After hiking through welcoming villages where a cup of tea was always offered, our featured contributor Leon McCarron was struck by the sparseness of the landscape as he traveled the southern reaches of the Jordan Trail.
“Wilderness is not a luxury, but a necessity of the human spirit.”—Edward Abbey
So often, the beating heart of any travel experience are the interactions and human connections we make along the way. I’ve found these to be the elements of journeying—and indeed life—that become the catalyst for some fundamental emotional change within me.
But let me talk also of landscape. I’ve found that wilderness too has the power to shift one’s mood, or to wrench thought and feeling into an entirely new sphere in an instant. To feel a landscape—to be dwarfed by mountains or swallowed by ocean or humbled by the vastness of any new, natural scene—is one of the great joys of life.
For those of us who live in cities, being a part of this is seen sometimes as a luxury, but as Edward Abbey wrote so forcefully above: This is not true. We need it, and fortunately, there are still plenty of places on our planet where we can seek it out.
In 2016, I walked along the Jordan Trail, a new and audacious (and brilliant) hiking route that winds its way from Umm Qais in the north to Aqaba on the shores of the Red Sea. The early parts of the journey were filled with small villages and towns and sporadic Bedouin tents, and five, 10, 20 times a day I’d stop to drink tea and talk with those who lived along the trail. As I moved south, however those communities became more sparse—and empty, wild landscape took over.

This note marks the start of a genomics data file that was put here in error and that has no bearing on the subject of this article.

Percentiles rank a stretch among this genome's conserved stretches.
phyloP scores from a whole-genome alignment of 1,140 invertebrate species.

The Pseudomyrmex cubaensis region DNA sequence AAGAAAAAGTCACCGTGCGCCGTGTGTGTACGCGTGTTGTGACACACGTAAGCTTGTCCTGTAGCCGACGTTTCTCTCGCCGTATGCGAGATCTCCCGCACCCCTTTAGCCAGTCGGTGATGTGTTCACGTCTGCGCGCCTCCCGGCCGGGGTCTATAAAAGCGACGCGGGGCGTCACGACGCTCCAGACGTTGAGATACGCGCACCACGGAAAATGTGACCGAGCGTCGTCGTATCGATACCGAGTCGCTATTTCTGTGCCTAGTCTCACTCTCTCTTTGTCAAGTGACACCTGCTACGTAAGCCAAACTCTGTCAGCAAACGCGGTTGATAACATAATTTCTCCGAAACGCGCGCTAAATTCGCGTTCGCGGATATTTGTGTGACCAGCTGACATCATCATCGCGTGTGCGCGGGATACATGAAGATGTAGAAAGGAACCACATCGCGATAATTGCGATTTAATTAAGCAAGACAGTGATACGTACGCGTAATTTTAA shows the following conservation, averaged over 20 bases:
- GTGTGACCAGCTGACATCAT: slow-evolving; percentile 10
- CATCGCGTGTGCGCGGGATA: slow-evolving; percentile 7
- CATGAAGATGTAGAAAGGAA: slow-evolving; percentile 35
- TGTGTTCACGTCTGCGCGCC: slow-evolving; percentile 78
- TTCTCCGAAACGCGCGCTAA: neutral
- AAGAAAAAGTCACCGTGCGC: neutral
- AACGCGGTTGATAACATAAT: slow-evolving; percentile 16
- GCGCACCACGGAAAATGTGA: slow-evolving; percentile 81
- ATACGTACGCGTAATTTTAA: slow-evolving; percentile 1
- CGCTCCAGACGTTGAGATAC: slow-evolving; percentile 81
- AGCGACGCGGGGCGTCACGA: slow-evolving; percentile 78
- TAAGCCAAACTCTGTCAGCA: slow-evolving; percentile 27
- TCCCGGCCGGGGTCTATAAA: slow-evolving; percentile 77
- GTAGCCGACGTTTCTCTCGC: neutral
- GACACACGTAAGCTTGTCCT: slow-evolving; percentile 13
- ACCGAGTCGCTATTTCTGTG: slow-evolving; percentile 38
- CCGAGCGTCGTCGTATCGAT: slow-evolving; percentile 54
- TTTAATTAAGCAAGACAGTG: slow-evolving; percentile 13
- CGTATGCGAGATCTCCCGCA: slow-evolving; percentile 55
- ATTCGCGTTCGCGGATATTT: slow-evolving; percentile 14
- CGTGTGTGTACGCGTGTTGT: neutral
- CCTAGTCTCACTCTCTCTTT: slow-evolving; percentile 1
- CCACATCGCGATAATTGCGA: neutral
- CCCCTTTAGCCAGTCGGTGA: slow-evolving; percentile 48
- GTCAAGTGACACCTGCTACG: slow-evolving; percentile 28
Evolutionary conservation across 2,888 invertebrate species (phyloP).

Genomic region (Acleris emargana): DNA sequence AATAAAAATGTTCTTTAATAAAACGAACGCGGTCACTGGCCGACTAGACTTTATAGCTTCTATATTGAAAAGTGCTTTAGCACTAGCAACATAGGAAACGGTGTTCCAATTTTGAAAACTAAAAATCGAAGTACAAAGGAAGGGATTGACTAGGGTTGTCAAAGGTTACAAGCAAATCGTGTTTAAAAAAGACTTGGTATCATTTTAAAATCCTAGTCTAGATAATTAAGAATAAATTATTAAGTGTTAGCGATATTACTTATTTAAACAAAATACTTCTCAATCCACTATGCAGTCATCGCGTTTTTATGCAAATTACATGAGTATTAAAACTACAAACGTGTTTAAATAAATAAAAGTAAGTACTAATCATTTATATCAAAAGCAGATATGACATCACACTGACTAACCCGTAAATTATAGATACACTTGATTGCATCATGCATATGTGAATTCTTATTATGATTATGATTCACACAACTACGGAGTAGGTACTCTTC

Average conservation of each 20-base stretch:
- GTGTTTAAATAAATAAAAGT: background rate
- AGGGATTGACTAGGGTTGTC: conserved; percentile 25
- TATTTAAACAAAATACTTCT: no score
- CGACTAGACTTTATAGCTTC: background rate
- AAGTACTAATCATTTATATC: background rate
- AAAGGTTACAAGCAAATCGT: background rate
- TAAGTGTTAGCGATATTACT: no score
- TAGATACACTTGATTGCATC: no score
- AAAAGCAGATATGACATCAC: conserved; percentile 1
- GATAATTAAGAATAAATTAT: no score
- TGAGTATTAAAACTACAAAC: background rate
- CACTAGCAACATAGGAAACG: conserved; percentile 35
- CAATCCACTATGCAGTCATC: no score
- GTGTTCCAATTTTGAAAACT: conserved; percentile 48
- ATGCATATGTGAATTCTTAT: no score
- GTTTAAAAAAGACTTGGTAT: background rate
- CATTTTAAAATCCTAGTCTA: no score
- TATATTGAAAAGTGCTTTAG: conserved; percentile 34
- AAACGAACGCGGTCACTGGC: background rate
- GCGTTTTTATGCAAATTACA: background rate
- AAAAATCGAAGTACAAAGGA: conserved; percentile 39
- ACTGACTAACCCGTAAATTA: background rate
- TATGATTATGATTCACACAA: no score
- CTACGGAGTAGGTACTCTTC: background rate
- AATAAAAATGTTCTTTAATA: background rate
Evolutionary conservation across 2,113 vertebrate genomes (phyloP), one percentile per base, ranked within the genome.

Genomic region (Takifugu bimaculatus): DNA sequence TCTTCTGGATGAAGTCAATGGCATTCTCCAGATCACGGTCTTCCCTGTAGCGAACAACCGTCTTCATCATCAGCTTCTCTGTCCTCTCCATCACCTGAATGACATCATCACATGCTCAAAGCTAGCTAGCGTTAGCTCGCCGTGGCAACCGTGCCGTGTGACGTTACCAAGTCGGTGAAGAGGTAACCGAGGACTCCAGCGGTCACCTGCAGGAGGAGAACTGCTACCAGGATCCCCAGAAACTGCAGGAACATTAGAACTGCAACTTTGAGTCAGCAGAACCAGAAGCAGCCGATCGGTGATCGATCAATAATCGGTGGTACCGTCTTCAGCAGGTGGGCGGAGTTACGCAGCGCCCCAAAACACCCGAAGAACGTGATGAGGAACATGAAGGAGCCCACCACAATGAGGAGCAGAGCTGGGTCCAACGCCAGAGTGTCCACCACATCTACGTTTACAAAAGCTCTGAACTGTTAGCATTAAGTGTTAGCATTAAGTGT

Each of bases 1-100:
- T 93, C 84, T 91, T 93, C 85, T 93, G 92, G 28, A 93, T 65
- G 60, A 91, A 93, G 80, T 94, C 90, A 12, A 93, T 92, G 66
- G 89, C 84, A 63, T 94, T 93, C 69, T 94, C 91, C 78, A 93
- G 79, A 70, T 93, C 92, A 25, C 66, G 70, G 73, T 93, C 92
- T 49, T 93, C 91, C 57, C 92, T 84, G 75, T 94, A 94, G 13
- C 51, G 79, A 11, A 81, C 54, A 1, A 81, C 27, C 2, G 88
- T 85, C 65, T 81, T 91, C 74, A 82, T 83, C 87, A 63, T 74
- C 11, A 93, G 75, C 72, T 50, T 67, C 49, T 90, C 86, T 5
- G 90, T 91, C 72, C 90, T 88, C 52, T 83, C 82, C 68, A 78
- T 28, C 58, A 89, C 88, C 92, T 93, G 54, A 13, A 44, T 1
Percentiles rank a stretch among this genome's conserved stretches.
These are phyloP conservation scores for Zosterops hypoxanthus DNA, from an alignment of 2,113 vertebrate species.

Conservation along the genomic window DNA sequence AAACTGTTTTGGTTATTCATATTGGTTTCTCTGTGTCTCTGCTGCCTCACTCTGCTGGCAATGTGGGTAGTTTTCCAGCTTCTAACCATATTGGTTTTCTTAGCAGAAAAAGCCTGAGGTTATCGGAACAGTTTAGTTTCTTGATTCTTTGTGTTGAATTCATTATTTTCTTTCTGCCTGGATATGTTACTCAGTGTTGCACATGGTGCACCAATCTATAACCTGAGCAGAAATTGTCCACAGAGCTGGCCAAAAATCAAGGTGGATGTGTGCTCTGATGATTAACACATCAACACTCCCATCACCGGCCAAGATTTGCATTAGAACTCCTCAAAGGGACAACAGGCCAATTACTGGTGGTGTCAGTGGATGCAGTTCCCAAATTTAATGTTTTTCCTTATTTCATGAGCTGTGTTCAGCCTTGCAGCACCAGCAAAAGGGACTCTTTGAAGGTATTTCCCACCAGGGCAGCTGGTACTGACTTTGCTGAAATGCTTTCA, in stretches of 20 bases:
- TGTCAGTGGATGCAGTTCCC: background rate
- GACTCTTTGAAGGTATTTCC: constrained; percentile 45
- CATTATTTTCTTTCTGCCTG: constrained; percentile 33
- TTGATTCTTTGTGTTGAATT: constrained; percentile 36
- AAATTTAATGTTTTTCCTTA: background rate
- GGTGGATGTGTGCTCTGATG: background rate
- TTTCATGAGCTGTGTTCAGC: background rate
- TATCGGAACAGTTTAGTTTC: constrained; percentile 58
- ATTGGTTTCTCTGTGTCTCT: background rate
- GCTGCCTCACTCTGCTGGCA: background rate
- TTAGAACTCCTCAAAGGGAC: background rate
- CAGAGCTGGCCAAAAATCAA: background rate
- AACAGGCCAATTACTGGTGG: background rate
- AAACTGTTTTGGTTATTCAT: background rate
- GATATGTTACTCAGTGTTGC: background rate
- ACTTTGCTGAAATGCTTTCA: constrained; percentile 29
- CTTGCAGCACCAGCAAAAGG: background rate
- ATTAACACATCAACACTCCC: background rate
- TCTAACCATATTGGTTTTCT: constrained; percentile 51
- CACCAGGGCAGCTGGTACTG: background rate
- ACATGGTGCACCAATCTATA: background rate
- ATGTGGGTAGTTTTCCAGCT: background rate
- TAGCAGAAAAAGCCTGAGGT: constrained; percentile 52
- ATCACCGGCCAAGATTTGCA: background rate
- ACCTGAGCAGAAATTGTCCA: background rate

In the center of the country were three wadis (valleys) that ran laterally across my path, making their way west towards the Jordan River valley. They were: Wadi Zarqa Ma’In, Wadi Hidan, and Wadi Mujib, pictured above.
I’ve heard this latter gorge be referred to as the Grand Canyon of the Middle East, and it’s easy to see why. To cross each canyon required a descent of hundreds of meters to a hot, humid, riverbed, and then a lung-busting haul all the way back up to the plateau on the other side.
A few days on, beyond the city of Kerak, I walked into changeable weather and, above the natural hot springs at a place called Burbeita, I found an overhanging rock under which I could pitch my tent.
At dusk, I thought I had the mountains all to myself, but as darkness filled the sky, small pinpricks of light appeared at two or three places on the hillside; the sign of others—shepherds, surely—also spending the night under the gray clouds. We would never meet, but sometimes, when alone in an unfamiliar place, it’s enough to know that there are others out there, sharing the same sky.